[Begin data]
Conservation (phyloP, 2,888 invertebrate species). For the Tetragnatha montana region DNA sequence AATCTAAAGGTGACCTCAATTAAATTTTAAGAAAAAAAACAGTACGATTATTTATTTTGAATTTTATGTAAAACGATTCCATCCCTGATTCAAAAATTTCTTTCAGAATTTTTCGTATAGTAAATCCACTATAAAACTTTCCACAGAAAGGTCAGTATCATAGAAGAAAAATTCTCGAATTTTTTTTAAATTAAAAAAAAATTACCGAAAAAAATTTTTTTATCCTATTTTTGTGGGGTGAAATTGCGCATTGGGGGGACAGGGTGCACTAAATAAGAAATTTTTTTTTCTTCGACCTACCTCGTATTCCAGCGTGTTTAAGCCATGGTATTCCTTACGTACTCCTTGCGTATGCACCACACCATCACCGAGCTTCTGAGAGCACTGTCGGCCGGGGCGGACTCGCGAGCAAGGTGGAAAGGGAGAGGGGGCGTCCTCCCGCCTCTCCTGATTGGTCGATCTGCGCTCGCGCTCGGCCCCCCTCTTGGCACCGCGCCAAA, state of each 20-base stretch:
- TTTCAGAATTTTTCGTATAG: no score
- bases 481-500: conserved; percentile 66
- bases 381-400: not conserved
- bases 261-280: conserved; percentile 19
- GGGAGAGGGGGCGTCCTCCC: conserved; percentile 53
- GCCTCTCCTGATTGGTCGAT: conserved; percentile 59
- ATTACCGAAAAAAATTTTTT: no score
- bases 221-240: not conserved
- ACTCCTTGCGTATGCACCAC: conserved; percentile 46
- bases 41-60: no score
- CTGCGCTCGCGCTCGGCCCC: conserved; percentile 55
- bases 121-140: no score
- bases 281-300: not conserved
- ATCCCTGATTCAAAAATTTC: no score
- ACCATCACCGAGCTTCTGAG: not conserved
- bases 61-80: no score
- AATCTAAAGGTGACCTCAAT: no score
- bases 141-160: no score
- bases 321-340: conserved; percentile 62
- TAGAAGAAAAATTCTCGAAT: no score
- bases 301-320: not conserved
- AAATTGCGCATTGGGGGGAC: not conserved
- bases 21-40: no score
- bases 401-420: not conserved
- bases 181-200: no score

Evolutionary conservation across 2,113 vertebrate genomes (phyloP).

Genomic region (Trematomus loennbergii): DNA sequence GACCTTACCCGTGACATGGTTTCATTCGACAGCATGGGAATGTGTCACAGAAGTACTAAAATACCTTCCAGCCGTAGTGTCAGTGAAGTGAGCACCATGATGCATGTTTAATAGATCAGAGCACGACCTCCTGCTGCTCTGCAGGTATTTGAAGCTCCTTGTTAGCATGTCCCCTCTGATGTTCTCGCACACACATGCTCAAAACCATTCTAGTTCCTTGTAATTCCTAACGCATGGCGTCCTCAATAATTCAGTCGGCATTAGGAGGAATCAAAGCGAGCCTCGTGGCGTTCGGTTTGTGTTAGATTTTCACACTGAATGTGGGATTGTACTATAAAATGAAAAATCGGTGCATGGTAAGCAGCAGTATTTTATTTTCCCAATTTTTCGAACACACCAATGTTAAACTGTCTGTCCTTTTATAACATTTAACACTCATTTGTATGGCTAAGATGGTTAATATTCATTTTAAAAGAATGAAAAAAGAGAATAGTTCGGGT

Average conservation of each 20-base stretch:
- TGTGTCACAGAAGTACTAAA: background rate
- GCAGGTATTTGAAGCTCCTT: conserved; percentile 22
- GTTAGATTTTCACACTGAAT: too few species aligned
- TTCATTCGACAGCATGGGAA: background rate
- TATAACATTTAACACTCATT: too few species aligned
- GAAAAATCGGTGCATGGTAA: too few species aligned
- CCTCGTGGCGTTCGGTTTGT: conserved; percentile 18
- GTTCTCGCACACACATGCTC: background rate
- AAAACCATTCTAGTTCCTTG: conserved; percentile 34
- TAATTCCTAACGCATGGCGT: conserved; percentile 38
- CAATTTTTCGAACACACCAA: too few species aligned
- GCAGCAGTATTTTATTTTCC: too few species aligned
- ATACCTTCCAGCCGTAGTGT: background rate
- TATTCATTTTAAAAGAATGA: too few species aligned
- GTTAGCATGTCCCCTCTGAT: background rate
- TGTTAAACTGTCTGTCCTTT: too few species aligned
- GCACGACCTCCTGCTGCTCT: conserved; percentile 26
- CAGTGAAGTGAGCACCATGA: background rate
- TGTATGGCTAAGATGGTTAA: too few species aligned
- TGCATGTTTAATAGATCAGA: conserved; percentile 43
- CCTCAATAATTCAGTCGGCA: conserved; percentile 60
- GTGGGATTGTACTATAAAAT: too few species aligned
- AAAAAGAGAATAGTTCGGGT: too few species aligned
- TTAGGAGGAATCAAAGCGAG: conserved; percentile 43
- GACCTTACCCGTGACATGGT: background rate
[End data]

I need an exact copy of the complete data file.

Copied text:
Conservation (phyloP, 2,888 invertebrate species). For the Tetragnatha montana region DNA sequence AATCTAAAGGTGACCTCAATTAAATTTTAAGAAAAAAAACAGTACGATTATTTATTTTGAATTTTATGTAAAACGATTCCATCCCTGATTCAAAAATTTCTTTCAGAATTTTTCGTATAGTAAATCCACTATAAAACTTTCCACAGAAAGGTCAGTATCATAGAAGAAAAATTCTCGAATTTTTTTTAAATTAAAAAAAAATTACCGAAAAAAATTTTTTTATCCTATTTTTGTGGGGTGAAATTGCGCATTGGGGGGACAGGGTGCACTAAATAAGAAATTTTTTTTTCTTCGACCTACCTCGTATTCCAGCGTGTTTAAGCCATGGTATTCCTTACGTACTCCTTGCGTATGCACCACACCATCACCGAGCTTCTGAGAGCACTGTCGGCCGGGGCGGACTCGCGAGCAAGGTGGAAAGGGAGAGGGGGCGTCCTCCCGCCTCTCCTGATTGGTCGATCTGCGCTCGCGCTCGGCCCCCCTCTTGGCACCGCGCCAAA, state of each 20-base stretch:
- TTTCAGAATTTTTCGTATAG: no score
- bases 481-500: conserved; percentile 66
- bases 381-400: not conserved
- bases 261-280: conserved; percentile 19
- GGGAGAGGGGGCGTCCTCCC: conserved; percentile 53
- GCCTCTCCTGATTGGTCGAT: conserved; percentile 59
- ATTACCGAAAAAAATTTTTT: no score
- bases 221-240: not conserved
- ACTCCTTGCGTATGCACCAC: conserved; percentile 46
- bases 41-60: no score
- CTGCGCTCGCGCTCGGCCCC: conserved; percentile 55
- bases 121-140: no score
- bases 281-300: not conserved
- ATCCCTGATTCAAAAATTTC: no score
- ACCATCACCGAGCTTCTGAG: not conserved
- bases 61-80: no score
- AATCTAAAGGTGACCTCAAT: no score
- bases 141-160: no score
- bases 321-340: conserved; percentile 62
- TAGAAGAAAAATTCTCGAAT: no score
- bases 301-320: not conserved
- AAATTGCGCATTGGGGGGAC: not conserved
- bases 21-40: no score
- bases 401-420: not conserved
- bases 181-200: no score

Evolutionary conservation across 2,113 vertebrate genomes (phyloP).

Genomic region (Trematomus loennbergii): DNA sequence GACCTTACCCGTGACATGGTTTCATTCGACAGCATGGGAATGTGTCACAGAAGTACTAAAATACCTTCCAGCCGTAGTGTCAGTGAAGTGAGCACCATGATGCATGTTTAATAGATCAGAGCACGACCTCCTGCTGCTCTGCAGGTATTTGAAGCTCCTTGTTAGCATGTCCCCTCTGATGTTCTCGCACACACATGCTCAAAACCATTCTAGTTCCTTGTAATTCCTAACGCATGGCGTCCTCAATAATTCAGTCGGCATTAGGAGGAATCAAAGCGAGCCTCGTGGCGTTCGGTTTGTGTTAGATTTTCACACTGAATGTGGGATTGTACTATAAAATGAAAAATCGGTGCATGGTAAGCAGCAGTATTTTATTTTCCCAATTTTTCGAACACACCAATGTTAAACTGTCTGTCCTTTTATAACATTTAACACTCATTTGTATGGCTAAGATGGTTAATATTCATTTTAAAAGAATGAAAAAAGAGAATAGTTCGGGT

Average conservation of each 20-base stretch:
- TGTGTCACAGAAGTACTAAA: background rate
- GCAGGTATTTGAAGCTCCTT: conserved; percentile 22
- GTTAGATTTTCACACTGAAT: too few species aligned
- TTCATTCGACAGCATGGGAA: background rate
- TATAACATTTAACACTCATT: too few species aligned
- GAAAAATCGGTGCATGGTAA: too few species aligned
- CCTCGTGGCGTTCGGTTTGT: conserved; percentile 18
- GTTCTCGCACACACATGCTC: background rate
- AAAACCATTCTAGTTCCTTG: conserved; percentile 34
- TAATTCCTAACGCATGGCGT: conserved; percentile 38
- CAATTTTTCGAACACACCAA: too few species aligned
- GCAGCAGTATTTTATTTTCC: too few species aligned
- ATACCTTCCAGCCGTAGTGT: background rate
- TATTCATTTTAAAAGAATGA: too few species aligned
- GTTAGCATGTCCCCTCTGAT: background rate
- TGTTAAACTGTCTGTCCTTT: too few species aligned
- GCACGACCTCCTGCTGCTCT: conserved; percentile 26
- CAGTGAAGTGAGCACCATGA: background rate
- TGTATGGCTAAGATGGTTAA: too few species aligned
- TGCATGTTTAATAGATCAGA: conserved; percentile 43
- CCTCAATAATTCAGTCGGCA: conserved; percentile 60
- GTGGGATTGTACTATAAAAT: too few species aligned
- AAAAAGAGAATAGTTCGGGT: too few species aligned
- TTAGGAGGAATCAAAGCGAG: conserved; percentile 43
- GACCTTACCCGTGACATGGT: background rate